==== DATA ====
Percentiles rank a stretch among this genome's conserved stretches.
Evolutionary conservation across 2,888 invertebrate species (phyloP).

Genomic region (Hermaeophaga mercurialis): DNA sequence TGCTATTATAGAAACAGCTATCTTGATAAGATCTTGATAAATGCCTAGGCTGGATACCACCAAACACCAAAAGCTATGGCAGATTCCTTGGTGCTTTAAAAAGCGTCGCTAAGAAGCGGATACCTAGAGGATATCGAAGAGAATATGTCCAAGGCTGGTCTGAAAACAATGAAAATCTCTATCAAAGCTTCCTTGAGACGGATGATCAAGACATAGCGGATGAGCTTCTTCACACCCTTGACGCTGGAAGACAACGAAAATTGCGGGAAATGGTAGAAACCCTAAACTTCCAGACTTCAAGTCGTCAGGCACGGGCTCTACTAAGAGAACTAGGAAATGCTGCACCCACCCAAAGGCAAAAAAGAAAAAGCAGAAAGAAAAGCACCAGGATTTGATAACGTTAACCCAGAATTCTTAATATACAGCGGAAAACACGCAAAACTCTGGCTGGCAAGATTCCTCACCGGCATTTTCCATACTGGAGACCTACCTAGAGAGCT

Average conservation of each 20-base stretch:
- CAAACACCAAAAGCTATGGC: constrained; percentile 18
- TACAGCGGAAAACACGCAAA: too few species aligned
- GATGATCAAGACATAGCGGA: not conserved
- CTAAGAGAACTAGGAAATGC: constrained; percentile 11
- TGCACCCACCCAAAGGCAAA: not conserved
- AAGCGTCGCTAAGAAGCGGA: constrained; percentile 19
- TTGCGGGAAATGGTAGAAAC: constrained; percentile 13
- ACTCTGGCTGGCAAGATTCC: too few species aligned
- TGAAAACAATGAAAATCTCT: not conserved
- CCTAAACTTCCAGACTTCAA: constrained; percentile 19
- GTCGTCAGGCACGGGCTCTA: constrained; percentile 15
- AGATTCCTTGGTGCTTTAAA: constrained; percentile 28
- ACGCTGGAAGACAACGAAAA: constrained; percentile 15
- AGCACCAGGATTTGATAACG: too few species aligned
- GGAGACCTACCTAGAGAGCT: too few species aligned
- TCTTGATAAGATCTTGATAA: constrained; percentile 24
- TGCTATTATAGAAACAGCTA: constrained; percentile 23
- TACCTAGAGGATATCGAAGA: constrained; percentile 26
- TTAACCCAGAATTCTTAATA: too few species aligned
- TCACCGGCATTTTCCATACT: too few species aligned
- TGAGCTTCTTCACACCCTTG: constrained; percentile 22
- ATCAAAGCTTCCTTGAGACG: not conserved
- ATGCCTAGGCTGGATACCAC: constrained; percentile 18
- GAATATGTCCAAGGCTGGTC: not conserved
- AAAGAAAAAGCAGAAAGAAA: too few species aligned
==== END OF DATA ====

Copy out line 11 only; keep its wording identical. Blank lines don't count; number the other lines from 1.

- TTGCGGGAAATGGTAGAAAC: constrained; percentile 13